I remember back in 86 and 88 when I was pregnant for the girls, Steve and I seemed to think that there seemed to be so many pregnant women around us. When I bought my silver leaf Sunfire, it seemed every 4th car was a Sunfire.
So, do we tend to notice more things that are pertinent to us during specific times? Or are there times when the coincidences are too strong to consider them mere statistics?
I’ve started walking with my hiking boots bought specifically for the Spain Camino. I planned many routes around the house, used the car to get the appropriate distance so I could keep track of my cumulative kilometers, and chose a combination of hilly streets, flat roads and everything in between.
Some of the routes I’ve walked often, or at the very least, driven them often. Three nights ago, I followed a 10 km route and wouldn’t you know, right there, on the ground, were two large yellow arrows. Quite similar to those on the Camino indicating directions. How strange to find these in our neighborhood. I’m not sure what their purpose is, but suffice to say I couldn’t walk past those without taking a picture. These are typical Camino arrows:
This is my Barrhaven arrow (note my boot to show it’s really me!)
So coincidence? likely… or is it some sort of sign? How many yellow arrows did I walk by and never noticed? I can tell you, I sure am noticing them now!
I noticed that many of the pilgrims who have written about their own journey on the camino speak of a spiritual journey. One where they discovered many things about their own belief system, their thoughts about a higher power, their life struggles and good times.
Some speak of meeting people who somehow seemed to have some very unique and deep guiding messages or discussions. Some speak of unique interactions with other pilgrims or local folks that marked them in many ways.
For those who believe that these types of pilgrimages are true time spent with a higher power seems to feel that the camino itself with daily passages through old towns, churches, crosses and somewhat ecclesiastic locales offer a more intimate exposure to religious thoughts. Others who may not be of any specific faith, speak of a metaphysical journey, of spirits but not specifically of theological attributes.
Some say they started their journeys with no expectations of any transformation, yet returned changed. I haven’t determined what I expect out of this journey. I admit that my soul is a bit tired with much of the last year’s emotional roller coaster. There have been endless amounts of joy and love, but also difficult relationships and connections.
I certainly can use some quiet downtime with nothing else but the sound of my feet on the ground, the sun in my face, the wind in my hair, bird songs and the smell of sweet wild flowers. I also look forward to being in churches that have been around for thousands of years…
I feel I need to start with my first ever Camino step, and the biggest open mind and heart that I can have. I need to listen for sage words, kind messages, inspirations, revel in the nature that will be my constant companion for 6 weeks.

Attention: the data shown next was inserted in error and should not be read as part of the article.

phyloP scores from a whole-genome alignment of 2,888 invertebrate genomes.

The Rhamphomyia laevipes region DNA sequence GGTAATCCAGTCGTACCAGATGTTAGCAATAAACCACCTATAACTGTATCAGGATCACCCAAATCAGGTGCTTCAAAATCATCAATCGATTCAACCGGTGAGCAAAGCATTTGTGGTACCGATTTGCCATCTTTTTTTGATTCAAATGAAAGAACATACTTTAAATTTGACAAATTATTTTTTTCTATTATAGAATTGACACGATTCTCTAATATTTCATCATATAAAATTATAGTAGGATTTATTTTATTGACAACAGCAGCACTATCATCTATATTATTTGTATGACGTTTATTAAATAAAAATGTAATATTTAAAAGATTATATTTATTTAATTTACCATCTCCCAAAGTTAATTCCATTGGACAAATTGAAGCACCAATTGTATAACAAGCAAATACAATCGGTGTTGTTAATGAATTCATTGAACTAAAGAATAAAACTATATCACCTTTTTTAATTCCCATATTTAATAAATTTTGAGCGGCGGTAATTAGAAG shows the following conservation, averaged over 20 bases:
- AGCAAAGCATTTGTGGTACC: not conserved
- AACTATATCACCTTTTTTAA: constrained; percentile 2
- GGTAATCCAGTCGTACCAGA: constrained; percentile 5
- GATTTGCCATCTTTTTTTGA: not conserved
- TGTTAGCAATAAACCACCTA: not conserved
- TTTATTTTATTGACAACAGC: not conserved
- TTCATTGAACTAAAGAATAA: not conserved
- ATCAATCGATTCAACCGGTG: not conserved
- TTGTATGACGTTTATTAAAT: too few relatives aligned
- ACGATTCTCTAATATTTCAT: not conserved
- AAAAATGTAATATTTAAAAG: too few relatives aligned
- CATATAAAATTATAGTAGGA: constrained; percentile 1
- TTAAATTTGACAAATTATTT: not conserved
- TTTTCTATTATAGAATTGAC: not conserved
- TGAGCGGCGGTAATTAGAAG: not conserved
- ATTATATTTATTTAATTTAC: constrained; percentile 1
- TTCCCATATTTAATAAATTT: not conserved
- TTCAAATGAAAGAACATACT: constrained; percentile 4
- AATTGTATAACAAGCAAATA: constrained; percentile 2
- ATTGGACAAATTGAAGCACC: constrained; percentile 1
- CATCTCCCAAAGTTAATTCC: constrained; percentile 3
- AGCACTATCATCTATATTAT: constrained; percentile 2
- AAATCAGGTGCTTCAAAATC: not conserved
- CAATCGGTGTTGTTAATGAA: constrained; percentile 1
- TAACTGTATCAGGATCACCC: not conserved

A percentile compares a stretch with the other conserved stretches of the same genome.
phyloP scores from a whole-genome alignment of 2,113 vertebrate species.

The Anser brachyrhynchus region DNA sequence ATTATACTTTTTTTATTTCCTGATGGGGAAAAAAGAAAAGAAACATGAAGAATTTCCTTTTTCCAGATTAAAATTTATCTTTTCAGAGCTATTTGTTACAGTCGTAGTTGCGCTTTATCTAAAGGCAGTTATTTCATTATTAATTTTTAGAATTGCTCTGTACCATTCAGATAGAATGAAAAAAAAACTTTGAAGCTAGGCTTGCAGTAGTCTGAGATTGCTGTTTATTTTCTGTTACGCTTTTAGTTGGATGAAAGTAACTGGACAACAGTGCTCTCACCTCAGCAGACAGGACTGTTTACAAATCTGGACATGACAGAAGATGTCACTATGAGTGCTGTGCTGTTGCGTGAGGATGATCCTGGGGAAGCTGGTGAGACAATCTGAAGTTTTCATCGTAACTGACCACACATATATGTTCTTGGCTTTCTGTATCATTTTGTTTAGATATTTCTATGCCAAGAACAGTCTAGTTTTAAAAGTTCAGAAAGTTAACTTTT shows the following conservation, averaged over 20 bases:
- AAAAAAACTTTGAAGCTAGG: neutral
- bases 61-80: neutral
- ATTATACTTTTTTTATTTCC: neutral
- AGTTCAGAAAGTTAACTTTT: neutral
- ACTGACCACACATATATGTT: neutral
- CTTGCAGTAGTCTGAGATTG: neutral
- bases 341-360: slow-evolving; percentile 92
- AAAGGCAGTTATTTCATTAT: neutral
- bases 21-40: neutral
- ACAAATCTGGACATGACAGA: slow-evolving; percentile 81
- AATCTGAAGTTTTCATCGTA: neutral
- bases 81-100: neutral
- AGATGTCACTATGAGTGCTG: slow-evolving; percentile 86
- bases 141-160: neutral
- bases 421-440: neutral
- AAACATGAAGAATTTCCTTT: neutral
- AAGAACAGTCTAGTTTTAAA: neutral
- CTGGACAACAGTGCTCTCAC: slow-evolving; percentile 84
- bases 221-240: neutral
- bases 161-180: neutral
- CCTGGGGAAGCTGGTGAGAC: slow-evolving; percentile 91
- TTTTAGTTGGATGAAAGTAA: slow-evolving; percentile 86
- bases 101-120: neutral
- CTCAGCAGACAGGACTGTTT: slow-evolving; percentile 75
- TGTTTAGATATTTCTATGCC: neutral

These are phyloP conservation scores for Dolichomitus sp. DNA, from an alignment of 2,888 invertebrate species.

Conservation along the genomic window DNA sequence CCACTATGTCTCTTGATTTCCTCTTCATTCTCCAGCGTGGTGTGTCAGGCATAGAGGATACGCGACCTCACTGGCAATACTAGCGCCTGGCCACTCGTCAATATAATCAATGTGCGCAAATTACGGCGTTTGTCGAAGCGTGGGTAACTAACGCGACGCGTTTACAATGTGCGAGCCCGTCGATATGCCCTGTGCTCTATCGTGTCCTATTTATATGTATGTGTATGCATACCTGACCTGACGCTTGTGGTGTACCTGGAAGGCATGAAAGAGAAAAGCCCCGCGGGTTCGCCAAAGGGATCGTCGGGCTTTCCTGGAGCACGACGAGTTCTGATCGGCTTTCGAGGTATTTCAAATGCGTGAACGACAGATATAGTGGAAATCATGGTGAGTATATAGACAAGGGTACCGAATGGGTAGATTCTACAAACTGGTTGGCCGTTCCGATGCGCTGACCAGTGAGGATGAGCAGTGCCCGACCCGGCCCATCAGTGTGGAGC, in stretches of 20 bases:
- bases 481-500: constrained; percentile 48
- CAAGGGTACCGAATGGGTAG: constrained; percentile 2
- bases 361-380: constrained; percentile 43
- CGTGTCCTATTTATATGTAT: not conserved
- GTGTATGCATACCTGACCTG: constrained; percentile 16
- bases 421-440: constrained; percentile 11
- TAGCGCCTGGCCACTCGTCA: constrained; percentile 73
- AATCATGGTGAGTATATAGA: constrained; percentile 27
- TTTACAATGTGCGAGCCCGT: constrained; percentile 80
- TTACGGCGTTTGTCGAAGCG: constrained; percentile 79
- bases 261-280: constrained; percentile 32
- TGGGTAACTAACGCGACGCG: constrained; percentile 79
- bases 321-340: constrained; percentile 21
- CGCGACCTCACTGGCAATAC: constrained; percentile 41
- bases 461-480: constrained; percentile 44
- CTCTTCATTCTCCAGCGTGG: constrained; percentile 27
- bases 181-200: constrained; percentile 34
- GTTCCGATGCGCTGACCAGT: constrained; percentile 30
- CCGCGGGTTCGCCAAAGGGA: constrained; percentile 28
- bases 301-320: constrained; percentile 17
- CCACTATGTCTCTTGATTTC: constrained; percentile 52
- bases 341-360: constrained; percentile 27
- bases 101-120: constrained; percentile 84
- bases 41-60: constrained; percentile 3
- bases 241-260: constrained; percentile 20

I need to listen to others, more than speak. I need to keep my mind open to all types of ideologies, customs, traditions and honor the places I will call my home, be it for a meal, a place to sleep, or a place to rest. I plan on using my camera very often. Sometimes the pictures I think I take, evolve into something quite different when I see the finished product. Seeing things through my camera lens pushes me to look for details I otherwise may not have noticed.
And whether this next happening is a mere coincidence or some form of sign is truly up for grabs. I am thinking it’s something that is an important part of this journey. When I lived in Spain during the summer of 77-79, I had a special friend for the three summers. Luis lived in Cuenca, and short of a note here and there after the last summer, we lost touch.
Given my upcoming plans, I quickly thought I should “google” Luis just in case I might find some of his family members etc. I truly never expected to find him, as my last information was that he has moved permanently to Valencia.
I found a series of YouTube videos of him at a lectern, presenting sermons. Turns out Luis is now Pastor Luis and has been for the past 22 years. He is the lead pastor at the main Church in Cuenca. Two of my friends immediately mentioned that given his vocation, he very well could be part of the spiritual journey. A guide of some sorts! I have to mention that we have not seen each other in 32 years.
I am fascinated to discover how his journey brought him to where he is today! If we do meet, I will be interested to hear his views on the Camino and so many other subjects. I planned on going to Cuenca to “relive” a bit of my old memories, but with a much older and wiser mind. I want to walk the same streets and remember 30 years ago how funny we must have looked running down the cobbled stones in our bare feet, high heels in hand and praying to get to the convent in time before the doors locked at 1 AM.
I want to sit at the Plaza Mayor and remember us having cafe con leche and discovering our math teacher from college walking down the mainstreet with a pack on his back! I want to sit in El Meson restaurant and admire the casas colgadas (hanging houses) and drink wine from a porron.
Meeting Luis was never on my list, as I really never though he would be there. Now, I feel I need to at least meet for a coffee, or lunch and just catch up… and keep a open mind to whatever he may say that could provide me with more food for thoughts, guidance or just good conversation.
It is coincidence that I was able to find him after all these years? Maybe? or is his pastoral life something I can learn from? I’ll have to keep an open mind…
I have 43 days before my first step – -until then, you will find me trekking everywhere, and paying a lot more attention to details, and coincidences… or signs!